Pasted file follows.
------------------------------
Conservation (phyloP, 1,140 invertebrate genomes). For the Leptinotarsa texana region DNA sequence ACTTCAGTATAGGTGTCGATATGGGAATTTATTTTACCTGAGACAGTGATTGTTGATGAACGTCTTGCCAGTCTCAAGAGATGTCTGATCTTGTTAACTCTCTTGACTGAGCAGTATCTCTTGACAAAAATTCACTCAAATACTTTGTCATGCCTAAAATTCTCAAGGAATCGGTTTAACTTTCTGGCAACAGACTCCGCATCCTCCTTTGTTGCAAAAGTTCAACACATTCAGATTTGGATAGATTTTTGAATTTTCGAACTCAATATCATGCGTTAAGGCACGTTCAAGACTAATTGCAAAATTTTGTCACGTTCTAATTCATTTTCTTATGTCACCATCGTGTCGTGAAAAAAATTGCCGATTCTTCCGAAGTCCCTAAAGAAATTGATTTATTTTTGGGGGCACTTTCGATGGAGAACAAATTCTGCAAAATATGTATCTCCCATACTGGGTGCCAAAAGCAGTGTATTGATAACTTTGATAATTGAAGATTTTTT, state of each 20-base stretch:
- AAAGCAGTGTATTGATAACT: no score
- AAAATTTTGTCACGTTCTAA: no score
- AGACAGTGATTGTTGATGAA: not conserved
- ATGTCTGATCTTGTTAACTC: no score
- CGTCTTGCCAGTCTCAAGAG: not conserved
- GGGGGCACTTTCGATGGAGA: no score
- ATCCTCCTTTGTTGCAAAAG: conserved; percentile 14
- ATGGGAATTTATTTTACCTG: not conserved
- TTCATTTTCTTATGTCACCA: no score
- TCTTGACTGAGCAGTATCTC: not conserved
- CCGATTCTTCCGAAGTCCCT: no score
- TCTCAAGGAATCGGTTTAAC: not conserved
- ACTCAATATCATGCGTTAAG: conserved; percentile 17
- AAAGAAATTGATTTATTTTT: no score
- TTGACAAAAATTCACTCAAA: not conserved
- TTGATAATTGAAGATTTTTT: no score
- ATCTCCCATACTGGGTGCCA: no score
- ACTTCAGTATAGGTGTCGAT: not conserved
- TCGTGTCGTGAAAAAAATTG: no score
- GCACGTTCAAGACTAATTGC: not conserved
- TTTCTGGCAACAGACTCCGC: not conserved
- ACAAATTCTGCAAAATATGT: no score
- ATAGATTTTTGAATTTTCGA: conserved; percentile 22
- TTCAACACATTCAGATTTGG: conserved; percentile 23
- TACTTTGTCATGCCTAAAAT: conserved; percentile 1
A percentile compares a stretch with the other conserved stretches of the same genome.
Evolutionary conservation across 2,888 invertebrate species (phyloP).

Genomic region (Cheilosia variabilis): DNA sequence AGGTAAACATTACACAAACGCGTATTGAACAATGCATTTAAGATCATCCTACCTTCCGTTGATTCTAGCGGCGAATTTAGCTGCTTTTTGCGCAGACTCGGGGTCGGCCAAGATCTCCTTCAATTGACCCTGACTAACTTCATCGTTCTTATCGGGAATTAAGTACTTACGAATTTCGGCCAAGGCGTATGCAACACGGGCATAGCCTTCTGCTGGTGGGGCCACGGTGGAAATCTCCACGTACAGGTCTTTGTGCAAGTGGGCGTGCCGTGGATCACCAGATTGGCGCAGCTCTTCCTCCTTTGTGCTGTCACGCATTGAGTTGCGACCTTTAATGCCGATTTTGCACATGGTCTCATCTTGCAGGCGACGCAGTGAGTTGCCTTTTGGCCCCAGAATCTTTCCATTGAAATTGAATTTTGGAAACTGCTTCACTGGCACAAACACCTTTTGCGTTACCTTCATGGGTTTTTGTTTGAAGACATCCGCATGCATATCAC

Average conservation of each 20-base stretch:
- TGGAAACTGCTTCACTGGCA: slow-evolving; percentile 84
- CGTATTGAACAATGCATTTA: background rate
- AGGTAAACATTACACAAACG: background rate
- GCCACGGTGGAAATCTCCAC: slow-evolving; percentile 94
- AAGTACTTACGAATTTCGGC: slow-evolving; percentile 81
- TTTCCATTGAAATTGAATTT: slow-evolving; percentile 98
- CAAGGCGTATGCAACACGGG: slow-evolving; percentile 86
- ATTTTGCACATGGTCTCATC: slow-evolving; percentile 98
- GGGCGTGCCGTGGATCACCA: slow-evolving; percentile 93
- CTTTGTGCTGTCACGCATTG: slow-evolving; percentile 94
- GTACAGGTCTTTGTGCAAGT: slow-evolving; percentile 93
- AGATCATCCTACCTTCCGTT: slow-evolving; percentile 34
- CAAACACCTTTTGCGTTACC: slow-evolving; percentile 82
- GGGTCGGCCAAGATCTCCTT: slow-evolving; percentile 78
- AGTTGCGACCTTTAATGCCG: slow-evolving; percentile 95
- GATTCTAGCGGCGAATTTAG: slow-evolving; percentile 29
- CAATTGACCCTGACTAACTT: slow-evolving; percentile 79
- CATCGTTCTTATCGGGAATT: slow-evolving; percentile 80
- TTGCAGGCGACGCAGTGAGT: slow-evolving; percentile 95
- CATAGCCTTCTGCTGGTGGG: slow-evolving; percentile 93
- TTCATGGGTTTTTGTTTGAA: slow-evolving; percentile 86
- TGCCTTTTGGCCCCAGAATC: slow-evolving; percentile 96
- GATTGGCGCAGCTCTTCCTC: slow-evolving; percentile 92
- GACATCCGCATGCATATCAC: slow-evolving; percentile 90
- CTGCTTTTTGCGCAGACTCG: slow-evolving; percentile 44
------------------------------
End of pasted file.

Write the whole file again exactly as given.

Conservation (phyloP, 1,140 invertebrate genomes). For the Leptinotarsa texana region DNA sequence ACTTCAGTATAGGTGTCGATATGGGAATTTATTTTACCTGAGACAGTGATTGTTGATGAACGTCTTGCCAGTCTCAAGAGATGTCTGATCTTGTTAACTCTCTTGACTGAGCAGTATCTCTTGACAAAAATTCACTCAAATACTTTGTCATGCCTAAAATTCTCAAGGAATCGGTTTAACTTTCTGGCAACAGACTCCGCATCCTCCTTTGTTGCAAAAGTTCAACACATTCAGATTTGGATAGATTTTTGAATTTTCGAACTCAATATCATGCGTTAAGGCACGTTCAAGACTAATTGCAAAATTTTGTCACGTTCTAATTCATTTTCTTATGTCACCATCGTGTCGTGAAAAAAATTGCCGATTCTTCCGAAGTCCCTAAAGAAATTGATTTATTTTTGGGGGCACTTTCGATGGAGAACAAATTCTGCAAAATATGTATCTCCCATACTGGGTGCCAAAAGCAGTGTATTGATAACTTTGATAATTGAAGATTTTTT, state of each 20-base stretch:
- AAAGCAGTGTATTGATAACT: no score
- AAAATTTTGTCACGTTCTAA: no score
- AGACAGTGATTGTTGATGAA: not conserved
- ATGTCTGATCTTGTTAACTC: no score
- CGTCTTGCCAGTCTCAAGAG: not conserved
- GGGGGCACTTTCGATGGAGA: no score
- ATCCTCCTTTGTTGCAAAAG: conserved; percentile 14
- ATGGGAATTTATTTTACCTG: not conserved
- TTCATTTTCTTATGTCACCA: no score
- TCTTGACTGAGCAGTATCTC: not conserved
- CCGATTCTTCCGAAGTCCCT: no score
- TCTCAAGGAATCGGTTTAAC: not conserved
- ACTCAATATCATGCGTTAAG: conserved; percentile 17
- AAAGAAATTGATTTATTTTT: no score
- TTGACAAAAATTCACTCAAA: not conserved
- TTGATAATTGAAGATTTTTT: no score
- ATCTCCCATACTGGGTGCCA: no score
- ACTTCAGTATAGGTGTCGAT: not conserved
- TCGTGTCGTGAAAAAAATTG: no score
- GCACGTTCAAGACTAATTGC: not conserved
- TTTCTGGCAACAGACTCCGC: not conserved
- ACAAATTCTGCAAAATATGT: no score
- ATAGATTTTTGAATTTTCGA: conserved; percentile 22
- TTCAACACATTCAGATTTGG: conserved; percentile 23
- TACTTTGTCATGCCTAAAAT: conserved; percentile 1
A percentile compares a stretch with the other conserved stretches of the same genome.
Evolutionary conservation across 2,888 invertebrate species (phyloP).

Genomic region (Cheilosia variabilis): DNA sequence AGGTAAACATTACACAAACGCGTATTGAACAATGCATTTAAGATCATCCTACCTTCCGTTGATTCTAGCGGCGAATTTAGCTGCTTTTTGCGCAGACTCGGGGTCGGCCAAGATCTCCTTCAATTGACCCTGACTAACTTCATCGTTCTTATCGGGAATTAAGTACTTACGAATTTCGGCCAAGGCGTATGCAACACGGGCATAGCCTTCTGCTGGTGGGGCCACGGTGGAAATCTCCACGTACAGGTCTTTGTGCAAGTGGGCGTGCCGTGGATCACCAGATTGGCGCAGCTCTTCCTCCTTTGTGCTGTCACGCATTGAGTTGCGACCTTTAATGCCGATTTTGCACATGGTCTCATCTTGCAGGCGACGCAGTGAGTTGCCTTTTGGCCCCAGAATCTTTCCATTGAAATTGAATTTTGGAAACTGCTTCACTGGCACAAACACCTTTTGCGTTACCTTCATGGGTTTTTGTTTGAAGACATCCGCATGCATATCAC

Average conservation of each 20-base stretch:
- TGGAAACTGCTTCACTGGCA: slow-evolving; percentile 84
- CGTATTGAACAATGCATTTA: background rate
- AGGTAAACATTACACAAACG: background rate
- GCCACGGTGGAAATCTCCAC: slow-evolving; percentile 94
- AAGTACTTACGAATTTCGGC: slow-evolving; percentile 81
- TTTCCATTGAAATTGAATTT: slow-evolving; percentile 98
- CAAGGCGTATGCAACACGGG: slow-evolving; percentile 86
- ATTTTGCACATGGTCTCATC: slow-evolving; percentile 98
- GGGCGTGCCGTGGATCACCA: slow-evolving; percentile 93
- CTTTGTGCTGTCACGCATTG: slow-evolving; percentile 94
- GTACAGGTCTTTGTGCAAGT: slow-evolving; percentile 93
- AGATCATCCTACCTTCCGTT: slow-evolving; percentile 34
- CAAACACCTTTTGCGTTACC: slow-evolving; percentile 82
- GGGTCGGCCAAGATCTCCTT: slow-evolving; percentile 78
- AGTTGCGACCTTTAATGCCG: slow-evolving; percentile 95
- GATTCTAGCGGCGAATTTAG: slow-evolving; percentile 29
- CAATTGACCCTGACTAACTT: slow-evolving; percentile 79
- CATCGTTCTTATCGGGAATT: slow-evolving; percentile 80
- TTGCAGGCGACGCAGTGAGT: slow-evolving; percentile 95
- CATAGCCTTCTGCTGGTGGG: slow-evolving; percentile 93
- TTCATGGGTTTTTGTTTGAA: slow-evolving; percentile 86
- TGCCTTTTGGCCCCAGAATC: slow-evolving; percentile 96
- GATTGGCGCAGCTCTTCCTC: slow-evolving; percentile 92
- GACATCCGCATGCATATCAC: slow-evolving; percentile 90
- CTGCTTTTTGCGCAGACTCG: slow-evolving; percentile 44